With the holidays creeping around, many consumers are thinking of a New Year’s resolution. Most would say that their number one resolution is to become a healthier version of themselves. Whether that be exercising, dieting, or trying out supplements. Canadians spend hundreds of dollars each year on health products.
It would be no surprise to find out that health claims are everywhere, through social media, the grocery aisle, and even from the magazines in your doctors’ waiting room. Public figures like Dr. Oz, Gwyneth Paltrow, and the Kardashians are notorious for spreading health misinformation. In recent years, we have seen more products with unproven health claims such as pills promising to help individuals lose weight fast to ones that claim to cure certain diseases. It can be tricky to determine which claims are true and which ones are straight up sham.
How to avoid falling for bogus claims:
- Sounds too good to be true: Any product claiming that it cures everything in a quick amount of time is likely false.
- Personal testimonials and anecdotal evidence: Don’t fall for personal testimonials – the point of using testimonials is to target vulnerable individuals by creating a human connection.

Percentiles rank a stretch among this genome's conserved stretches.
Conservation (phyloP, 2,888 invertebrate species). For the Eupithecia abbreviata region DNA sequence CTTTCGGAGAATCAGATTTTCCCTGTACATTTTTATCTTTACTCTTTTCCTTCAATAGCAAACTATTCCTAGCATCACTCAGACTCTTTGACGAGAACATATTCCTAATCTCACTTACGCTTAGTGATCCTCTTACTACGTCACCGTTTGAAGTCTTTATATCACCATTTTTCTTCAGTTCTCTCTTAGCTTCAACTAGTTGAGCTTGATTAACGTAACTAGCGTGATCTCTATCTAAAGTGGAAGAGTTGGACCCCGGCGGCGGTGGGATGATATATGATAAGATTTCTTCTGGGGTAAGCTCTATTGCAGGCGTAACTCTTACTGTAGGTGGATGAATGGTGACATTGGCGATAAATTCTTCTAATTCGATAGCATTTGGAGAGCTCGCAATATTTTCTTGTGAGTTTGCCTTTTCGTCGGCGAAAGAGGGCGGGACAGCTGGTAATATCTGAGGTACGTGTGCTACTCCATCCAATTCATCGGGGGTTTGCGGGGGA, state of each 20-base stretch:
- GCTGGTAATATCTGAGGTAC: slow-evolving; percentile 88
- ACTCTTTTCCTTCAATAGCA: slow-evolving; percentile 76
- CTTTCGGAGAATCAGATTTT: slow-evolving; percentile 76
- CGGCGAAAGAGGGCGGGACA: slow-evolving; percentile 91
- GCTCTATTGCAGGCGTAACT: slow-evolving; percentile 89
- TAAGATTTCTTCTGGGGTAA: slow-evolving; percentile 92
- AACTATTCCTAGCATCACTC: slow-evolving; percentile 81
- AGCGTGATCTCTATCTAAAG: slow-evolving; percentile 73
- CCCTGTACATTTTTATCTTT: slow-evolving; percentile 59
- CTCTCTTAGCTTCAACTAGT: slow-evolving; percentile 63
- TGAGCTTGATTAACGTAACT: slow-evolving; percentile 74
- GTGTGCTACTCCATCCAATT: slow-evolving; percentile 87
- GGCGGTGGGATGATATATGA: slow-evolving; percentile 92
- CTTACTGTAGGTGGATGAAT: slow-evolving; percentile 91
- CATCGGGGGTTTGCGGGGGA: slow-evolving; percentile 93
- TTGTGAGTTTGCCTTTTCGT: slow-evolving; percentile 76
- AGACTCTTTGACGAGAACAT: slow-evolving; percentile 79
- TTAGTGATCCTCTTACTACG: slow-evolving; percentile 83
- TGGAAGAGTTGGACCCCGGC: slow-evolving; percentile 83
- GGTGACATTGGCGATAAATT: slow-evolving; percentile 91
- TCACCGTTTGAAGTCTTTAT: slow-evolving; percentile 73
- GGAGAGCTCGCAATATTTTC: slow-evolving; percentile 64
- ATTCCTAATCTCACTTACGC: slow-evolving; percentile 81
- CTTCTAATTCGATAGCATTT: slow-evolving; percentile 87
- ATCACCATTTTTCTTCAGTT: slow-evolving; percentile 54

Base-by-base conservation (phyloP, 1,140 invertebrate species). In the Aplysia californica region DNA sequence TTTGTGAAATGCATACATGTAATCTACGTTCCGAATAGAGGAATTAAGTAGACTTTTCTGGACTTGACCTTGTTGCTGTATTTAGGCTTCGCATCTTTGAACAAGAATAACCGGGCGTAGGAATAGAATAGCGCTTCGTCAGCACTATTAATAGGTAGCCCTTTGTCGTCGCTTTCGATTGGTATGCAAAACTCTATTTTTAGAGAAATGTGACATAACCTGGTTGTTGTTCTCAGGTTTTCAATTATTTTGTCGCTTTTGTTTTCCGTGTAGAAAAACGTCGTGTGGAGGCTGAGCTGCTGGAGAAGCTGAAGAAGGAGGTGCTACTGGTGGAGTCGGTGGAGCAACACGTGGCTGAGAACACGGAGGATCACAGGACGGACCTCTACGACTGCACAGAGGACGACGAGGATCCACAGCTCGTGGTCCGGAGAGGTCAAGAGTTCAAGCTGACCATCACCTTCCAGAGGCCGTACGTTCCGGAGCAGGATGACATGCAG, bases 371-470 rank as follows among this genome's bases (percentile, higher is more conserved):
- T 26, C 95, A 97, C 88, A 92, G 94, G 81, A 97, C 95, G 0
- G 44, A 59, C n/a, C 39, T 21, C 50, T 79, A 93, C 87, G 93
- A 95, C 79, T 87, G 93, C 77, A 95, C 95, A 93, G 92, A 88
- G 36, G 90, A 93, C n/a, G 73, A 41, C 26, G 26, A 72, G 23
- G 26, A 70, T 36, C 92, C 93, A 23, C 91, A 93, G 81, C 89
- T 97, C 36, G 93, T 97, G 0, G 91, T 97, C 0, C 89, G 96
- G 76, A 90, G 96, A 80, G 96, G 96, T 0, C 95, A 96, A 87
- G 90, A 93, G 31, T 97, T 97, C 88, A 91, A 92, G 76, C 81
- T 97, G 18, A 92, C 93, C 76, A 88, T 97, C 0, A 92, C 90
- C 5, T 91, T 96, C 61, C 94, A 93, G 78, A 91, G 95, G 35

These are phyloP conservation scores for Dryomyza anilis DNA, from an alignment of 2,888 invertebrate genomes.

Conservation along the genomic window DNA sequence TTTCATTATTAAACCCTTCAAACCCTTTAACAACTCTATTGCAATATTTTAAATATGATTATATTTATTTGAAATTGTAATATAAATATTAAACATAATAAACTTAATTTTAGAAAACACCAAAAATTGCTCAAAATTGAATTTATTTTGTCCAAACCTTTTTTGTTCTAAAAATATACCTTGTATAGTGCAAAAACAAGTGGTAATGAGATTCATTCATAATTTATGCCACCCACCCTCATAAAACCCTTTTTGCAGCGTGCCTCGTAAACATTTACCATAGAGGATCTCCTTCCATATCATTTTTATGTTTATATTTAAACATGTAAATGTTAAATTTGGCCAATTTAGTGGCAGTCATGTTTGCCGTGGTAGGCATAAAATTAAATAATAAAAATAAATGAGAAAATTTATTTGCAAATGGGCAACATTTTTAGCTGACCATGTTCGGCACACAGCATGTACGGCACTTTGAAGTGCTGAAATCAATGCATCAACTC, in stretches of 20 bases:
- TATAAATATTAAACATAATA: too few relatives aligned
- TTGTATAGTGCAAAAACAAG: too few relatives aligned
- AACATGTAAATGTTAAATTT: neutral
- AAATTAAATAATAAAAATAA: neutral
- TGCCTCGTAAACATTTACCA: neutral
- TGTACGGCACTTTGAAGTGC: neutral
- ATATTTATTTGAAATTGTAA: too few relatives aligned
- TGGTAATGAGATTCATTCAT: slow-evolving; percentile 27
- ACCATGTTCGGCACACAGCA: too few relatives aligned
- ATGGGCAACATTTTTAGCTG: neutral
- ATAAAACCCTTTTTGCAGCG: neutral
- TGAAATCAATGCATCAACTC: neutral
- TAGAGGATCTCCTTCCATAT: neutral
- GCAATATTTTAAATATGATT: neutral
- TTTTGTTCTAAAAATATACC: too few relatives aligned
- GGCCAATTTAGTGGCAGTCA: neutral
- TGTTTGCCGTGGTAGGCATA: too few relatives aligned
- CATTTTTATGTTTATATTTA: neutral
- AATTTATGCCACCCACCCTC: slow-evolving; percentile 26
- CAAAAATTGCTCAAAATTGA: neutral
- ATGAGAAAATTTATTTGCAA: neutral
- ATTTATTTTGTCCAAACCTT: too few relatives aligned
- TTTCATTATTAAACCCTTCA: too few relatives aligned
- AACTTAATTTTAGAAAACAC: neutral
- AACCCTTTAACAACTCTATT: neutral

- High costs: If the product costs you an arm and a leg, it’s clear that the company is coming for your money.
- Lacks evidence: A health claim that isn’t evidence-based should not be trusted. Health claims should be supported by high-quality science, including clinical trials.
Many times, health claims lack concrete scientific evidence. Even when a product has scientific evidence to support its claims, we need to dig deeper on how the study was designed. Such as how large was the sample size, how long was the duration of the study, and was the study conducted on animals or humans? If a study was not conducted on humans, it is not conclusive to say that the health claim is proven to be safe or effective.
Companies that make bogus health claims on their products could land in hot water with regulating parties.
The Canadian Food Inspection Agency and Health Canada have set out regulations on the use of certain health claims to protect the interest of consumers.
With the new year ringing in, lets not fall for phony claims or add more noise to the spread of health misinformation.
Want to make health claims on your product, but lack scientific evidence? We can help you conduct clinical trials (from study design, recruiting patients, disseminating results) to help back up your health claims and promote marketability of your product! Contact us today, we’re here to help!